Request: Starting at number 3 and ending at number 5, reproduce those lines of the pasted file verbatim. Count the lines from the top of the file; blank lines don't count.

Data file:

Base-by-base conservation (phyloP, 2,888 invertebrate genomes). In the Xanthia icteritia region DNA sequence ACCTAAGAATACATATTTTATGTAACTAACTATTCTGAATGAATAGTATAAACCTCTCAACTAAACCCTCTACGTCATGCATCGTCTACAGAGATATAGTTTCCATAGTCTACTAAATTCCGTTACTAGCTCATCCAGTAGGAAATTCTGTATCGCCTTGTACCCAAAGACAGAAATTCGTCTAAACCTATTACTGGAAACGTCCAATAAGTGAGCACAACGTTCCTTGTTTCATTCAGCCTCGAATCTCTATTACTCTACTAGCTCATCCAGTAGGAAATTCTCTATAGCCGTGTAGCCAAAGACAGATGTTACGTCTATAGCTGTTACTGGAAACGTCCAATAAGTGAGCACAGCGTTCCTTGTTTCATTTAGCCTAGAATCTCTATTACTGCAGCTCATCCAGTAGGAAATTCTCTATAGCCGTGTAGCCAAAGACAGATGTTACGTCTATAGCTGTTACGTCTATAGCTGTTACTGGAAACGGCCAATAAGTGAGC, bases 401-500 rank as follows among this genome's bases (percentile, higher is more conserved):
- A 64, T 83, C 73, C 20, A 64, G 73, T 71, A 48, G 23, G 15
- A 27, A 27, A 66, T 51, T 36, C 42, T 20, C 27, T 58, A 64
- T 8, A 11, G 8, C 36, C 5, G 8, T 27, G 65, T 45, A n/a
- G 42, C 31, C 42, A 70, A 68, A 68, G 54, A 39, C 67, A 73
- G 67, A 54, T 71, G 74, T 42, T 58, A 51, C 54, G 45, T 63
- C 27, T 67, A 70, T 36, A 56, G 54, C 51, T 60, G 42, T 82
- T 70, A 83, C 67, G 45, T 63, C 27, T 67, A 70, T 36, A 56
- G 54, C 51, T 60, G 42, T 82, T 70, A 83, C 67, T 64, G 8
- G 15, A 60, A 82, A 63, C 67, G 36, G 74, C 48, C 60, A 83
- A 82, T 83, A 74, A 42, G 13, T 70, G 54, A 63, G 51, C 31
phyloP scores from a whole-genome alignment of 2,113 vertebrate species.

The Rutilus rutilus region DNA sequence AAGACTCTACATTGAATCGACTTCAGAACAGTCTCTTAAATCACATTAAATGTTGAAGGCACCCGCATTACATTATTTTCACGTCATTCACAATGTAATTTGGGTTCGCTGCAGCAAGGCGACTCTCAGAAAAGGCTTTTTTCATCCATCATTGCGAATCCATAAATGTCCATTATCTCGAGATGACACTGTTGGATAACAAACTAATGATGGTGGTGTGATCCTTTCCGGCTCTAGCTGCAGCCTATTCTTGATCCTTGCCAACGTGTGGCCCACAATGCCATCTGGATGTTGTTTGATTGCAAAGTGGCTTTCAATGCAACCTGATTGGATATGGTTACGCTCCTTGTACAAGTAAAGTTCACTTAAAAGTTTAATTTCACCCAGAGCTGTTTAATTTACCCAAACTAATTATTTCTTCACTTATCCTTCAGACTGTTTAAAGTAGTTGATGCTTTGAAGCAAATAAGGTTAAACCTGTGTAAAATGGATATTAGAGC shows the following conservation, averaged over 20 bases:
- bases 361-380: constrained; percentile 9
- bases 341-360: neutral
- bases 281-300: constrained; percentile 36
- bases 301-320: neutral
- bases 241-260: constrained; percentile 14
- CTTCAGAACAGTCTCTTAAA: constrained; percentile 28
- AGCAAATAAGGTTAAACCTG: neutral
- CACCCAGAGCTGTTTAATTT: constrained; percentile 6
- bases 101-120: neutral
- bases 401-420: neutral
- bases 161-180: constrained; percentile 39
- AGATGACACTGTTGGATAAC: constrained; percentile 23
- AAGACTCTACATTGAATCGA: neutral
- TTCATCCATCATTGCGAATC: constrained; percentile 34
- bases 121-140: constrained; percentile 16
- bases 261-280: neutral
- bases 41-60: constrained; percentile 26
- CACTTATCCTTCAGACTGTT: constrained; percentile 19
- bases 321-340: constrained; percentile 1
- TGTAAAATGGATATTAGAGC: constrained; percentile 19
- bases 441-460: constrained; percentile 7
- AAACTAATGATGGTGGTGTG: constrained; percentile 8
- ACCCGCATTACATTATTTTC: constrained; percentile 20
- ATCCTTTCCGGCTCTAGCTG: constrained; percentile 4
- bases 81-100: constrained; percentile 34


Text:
- A 27, A 27, A 66, T 51, T 36, C 42, T 20, C 27, T 58, A 64
- T 8, A 11, G 8, C 36, C 5, G 8, T 27, G 65, T 45, A n/a
- G 42, C 31, C 42, A 70, A 68, A 68, G 54, A 39, C 67, A 73